- 01:55Russia strikes Ukraine in biggest attack in weeksReuters VideosSTORY: Smouldering rubble, destroyed buildings and air raid siren. This is Kyiv on Thursday (21 September) after Russia launched its biggest missile attack in weeks across Ukraine. In the capital city, Oksana describes the moment of the blast. “The explosion woke me up. At first there was a red glare outside the window and then there was no window, and I was lying covered in broken glass. I heard people screaming and crying and I rushed outside. Then I went and found the cat. Thank God he is alive.” The strikes also damaged energy facilities and, with winter approaching, officials say the attack appears to be the start of a new air campaign against the Ukrainian power grid. Partial power cuts were reported in five Ukrainian regions and grid operator Ukrenergo says it was the first attack on power infrastructure in six months. The country has been racing for months to repair infrastructure after attacks last winter damaged nearly half of its energy system and forced grid operators to impose regular rolling power cuts. This year, Ukraine has better, Western-supplied air defenses, but still has the huge challenge of defending against attacks in such a big country. According to Ukraine’s Commander-in-Chief of the armed forces, Russia fired 43 cruise missiles at targets overnight. Ukrainian air defenses shot down 36 of them. In the capital seven people, including a girl aged nine, were injured. Mayor Vitali Klitshko reported that missile debris fell in the city center and that an infrastructure facility and several non-residential buildings were damaged, causing a fire. Injuries and deaths were also reported in blasts across Ukraine, from the city of Kherson to near the Polish border. Russia has not commented on the new air strikes, carried out as President Volodymyr Zelenskiy visits the United States for talks following the U.N. General Assembly.2 days ago
- 00:46Ukraine adds combat kayaks to its arsenalABC News VideosThe Poloz-M16 costs around $2,500 and can fit a UAG-40 grenade launcher.2 days ago
- 00:58Russia strikes cities from east to west Ukraine, in largest attack in more than a monthAssociated Press VideosRussian missiles pounded cities across Ukraine early Thursday morning, according to Ukrainian authorities, starting fires, killing at least two people and trapping others under rubble. The early morning missile attack was Russia’s largest in more than a month, and came a day after reports of sabotage at a Russian military airfield in Chkalovsk near Moscow. (Sept. 21) (AP video: Vasilisa Stepanenko)2 days ago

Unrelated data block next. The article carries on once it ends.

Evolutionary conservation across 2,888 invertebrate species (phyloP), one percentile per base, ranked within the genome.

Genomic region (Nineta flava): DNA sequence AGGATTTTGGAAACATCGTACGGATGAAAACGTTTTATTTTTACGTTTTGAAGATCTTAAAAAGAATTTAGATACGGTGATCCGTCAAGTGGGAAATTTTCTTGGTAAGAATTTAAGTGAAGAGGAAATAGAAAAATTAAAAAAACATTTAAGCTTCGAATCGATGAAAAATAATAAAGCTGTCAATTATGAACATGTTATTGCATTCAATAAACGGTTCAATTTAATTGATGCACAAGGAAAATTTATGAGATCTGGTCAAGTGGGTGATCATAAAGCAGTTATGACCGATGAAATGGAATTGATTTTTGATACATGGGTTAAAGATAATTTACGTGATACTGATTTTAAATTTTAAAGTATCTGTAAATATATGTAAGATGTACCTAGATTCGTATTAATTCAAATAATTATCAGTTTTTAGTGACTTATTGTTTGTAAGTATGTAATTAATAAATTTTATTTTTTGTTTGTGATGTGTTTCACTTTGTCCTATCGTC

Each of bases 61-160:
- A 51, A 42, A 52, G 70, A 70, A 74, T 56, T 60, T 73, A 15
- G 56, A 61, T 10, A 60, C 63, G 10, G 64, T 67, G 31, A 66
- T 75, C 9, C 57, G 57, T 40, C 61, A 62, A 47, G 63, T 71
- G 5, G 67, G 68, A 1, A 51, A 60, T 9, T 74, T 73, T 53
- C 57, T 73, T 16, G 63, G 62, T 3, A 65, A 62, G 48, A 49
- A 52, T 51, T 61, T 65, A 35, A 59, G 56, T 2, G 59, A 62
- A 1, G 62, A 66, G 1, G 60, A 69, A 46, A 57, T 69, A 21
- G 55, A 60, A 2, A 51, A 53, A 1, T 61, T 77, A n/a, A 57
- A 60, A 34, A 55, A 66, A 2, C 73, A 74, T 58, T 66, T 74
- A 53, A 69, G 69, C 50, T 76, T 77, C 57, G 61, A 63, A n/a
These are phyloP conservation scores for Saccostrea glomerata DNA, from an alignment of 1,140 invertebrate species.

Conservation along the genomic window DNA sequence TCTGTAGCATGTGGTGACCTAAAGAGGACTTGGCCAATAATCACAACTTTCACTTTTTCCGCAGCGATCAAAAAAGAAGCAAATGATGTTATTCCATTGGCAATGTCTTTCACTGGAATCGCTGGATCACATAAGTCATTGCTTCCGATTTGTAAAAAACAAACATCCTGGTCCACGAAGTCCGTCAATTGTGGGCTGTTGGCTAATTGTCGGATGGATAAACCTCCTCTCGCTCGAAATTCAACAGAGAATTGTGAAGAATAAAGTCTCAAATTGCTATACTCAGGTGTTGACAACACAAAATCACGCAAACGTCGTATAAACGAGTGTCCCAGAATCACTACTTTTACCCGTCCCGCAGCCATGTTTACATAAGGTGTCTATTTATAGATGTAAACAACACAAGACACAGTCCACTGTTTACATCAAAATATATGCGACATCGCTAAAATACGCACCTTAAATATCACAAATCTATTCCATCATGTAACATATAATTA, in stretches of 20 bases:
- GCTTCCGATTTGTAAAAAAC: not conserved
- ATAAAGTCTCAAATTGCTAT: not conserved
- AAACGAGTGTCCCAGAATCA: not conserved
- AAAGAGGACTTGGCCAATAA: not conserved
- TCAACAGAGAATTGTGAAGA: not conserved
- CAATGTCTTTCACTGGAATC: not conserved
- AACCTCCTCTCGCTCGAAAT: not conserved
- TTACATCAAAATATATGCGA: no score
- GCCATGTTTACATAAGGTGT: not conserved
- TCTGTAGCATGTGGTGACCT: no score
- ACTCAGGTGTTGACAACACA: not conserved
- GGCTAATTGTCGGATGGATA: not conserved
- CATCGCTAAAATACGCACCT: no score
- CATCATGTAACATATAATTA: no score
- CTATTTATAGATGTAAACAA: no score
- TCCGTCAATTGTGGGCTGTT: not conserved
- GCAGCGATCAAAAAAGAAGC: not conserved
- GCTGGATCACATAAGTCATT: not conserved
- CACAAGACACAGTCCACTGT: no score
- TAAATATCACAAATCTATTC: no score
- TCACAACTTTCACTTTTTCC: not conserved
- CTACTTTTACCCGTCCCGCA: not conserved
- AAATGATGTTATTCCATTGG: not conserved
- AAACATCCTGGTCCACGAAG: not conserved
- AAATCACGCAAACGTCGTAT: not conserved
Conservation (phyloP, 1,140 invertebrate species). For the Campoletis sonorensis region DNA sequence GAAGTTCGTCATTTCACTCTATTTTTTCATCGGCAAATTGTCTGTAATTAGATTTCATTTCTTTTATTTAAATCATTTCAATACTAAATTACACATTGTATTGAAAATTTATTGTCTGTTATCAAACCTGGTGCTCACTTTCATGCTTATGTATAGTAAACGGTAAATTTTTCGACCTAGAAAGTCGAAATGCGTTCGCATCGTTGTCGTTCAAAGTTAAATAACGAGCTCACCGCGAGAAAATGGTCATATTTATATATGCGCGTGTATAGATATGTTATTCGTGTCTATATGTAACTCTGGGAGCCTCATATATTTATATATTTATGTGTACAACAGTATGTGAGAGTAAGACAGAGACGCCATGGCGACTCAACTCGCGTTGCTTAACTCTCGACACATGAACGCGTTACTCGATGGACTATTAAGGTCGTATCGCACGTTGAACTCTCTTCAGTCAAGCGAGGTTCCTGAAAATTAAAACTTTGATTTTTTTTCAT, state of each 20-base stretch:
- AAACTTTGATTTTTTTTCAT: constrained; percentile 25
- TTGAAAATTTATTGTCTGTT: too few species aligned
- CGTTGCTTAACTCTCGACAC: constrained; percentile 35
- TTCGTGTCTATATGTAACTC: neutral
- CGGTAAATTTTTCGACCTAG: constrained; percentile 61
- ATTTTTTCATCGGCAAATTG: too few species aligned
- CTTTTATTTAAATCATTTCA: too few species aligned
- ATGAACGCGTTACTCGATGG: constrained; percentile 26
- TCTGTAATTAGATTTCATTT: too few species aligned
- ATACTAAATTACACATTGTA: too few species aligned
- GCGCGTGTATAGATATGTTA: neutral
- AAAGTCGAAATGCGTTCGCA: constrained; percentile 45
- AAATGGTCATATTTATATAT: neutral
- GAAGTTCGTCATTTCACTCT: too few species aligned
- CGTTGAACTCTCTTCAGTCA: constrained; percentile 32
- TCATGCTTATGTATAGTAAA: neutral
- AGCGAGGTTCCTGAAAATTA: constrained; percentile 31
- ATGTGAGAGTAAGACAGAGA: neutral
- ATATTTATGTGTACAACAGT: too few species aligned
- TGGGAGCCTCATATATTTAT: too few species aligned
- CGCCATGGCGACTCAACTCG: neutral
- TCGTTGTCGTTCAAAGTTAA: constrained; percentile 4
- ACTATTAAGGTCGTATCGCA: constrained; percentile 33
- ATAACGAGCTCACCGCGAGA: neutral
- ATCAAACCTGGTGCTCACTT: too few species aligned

- 04:17Poland says it won't send Ukraine weapons amid grain dispute; Russia launches more strikesCBS News VideosA major wave of Russian strikes across Ukraine Wednesday night came as Poland, one of Ukraine's biggest arms suppliers, said it would stop sending Kyiv weapons because of a diplomatic rift over grain. BBC News correspondent James Waterhouse has more.2 days ago
- 02:30Ukraine's Zelenskiy shores up support at UNReuters VideosSTORY: Ukraine's president on Wednesday joined the United Nations Security Council meeting in person for the first time since Russia's invasion. At the UN headquarters in New York, Volodymyr Zelenskiy sought support for Kyiv at a contentious meeting. “Ukraine exercises its right to self-defense, helping Ukraine with weapons in this exercise by imposing sanctions and exerting comprehensive pressure on the aggressor, as well as voting for relevant resolutions, would mean helping to defend the UN Charter.” The Ukrainian leader also echoed calls for reforming the UN, specifically the expansion of the 15-member Security Council. Despite dozens of meetings over the war, the council has been unable to take any action because Russia is a veto power. “Reform of such international institutions were made following tragedies, major wars. We should not wait for the aggression to be over. We need to act now. Our aspiration for peace should drive the reform.” Zelenskiy was placed at the same table as Russian diplomats, despite Moscow earlier protesting his appearance. But he left before the arrival of Russia's Foreign Minister Sergei Lavrov, who showed up briefly to make a statement. Ukraine and Western countries have successfully isolated Russia diplomatically at the UN. During the Security Council meeting, many leaders took turns in pointing fingers at Moscow. “The Russian Federation has crossed the Rubicon...” “Russia is abusing its veto power..." “...And we support Ukraine's efforts to hold Russia to account." While the General Assembly has voted several times to condemn the invasion and demand Moscow withdraw its troops. Their argument: Russia has violated the 1945 UN Charter. But the Russian foreign minister accused the West of selectively using the UN Charter “solely based on their selfish geopolitical needs”. “This has resulted in a shaking of global stability as well as the worsening and fomenting of new hotbeds of tension. Risks of global conflict have heightened," Lavrov said. To shore up support for Ukraine, Zelenskiy on Wednesday met with more world leaders on the sidelines of the UN. He also pressed Kyiv's case for financial help with a group of business leaders. And on Thursday, he’s set to head for Washington DC, to meet U.S. President Joe Biden at the White House. Biden is expected to announce a new military aid package during Zelenskiy's visit.2 days ago
- 00:31Russia launches air attacks on cities across UkraineReuters VideosSTORY: Blasts were heard in Kyiv and the surrounding region after an air raid alert, Reuters witnesses said. Authorities reported sending rescue teams to several locations in the capital. Interior Minister Ihor Klymenko said people were injured in Kyiv and Cherkasy regions and in the city of Kharkiv in the east during the attack that came early in the morning. Klymenko said a hotel and several shopping kiosks were damaged in Cherkasy in central Ukraine and seven people were injured. The emergency services posted a video on Telegram showing rescuers carrying out an injured man on a stretcher as a fire rages. The interior ministry and regional officials reported blasts in Cherkasy, Kharkiv, Khmelnytskiy, Rivne, Vinnytsia, Lviv and Ivano-Frankivsk regions.2 days ago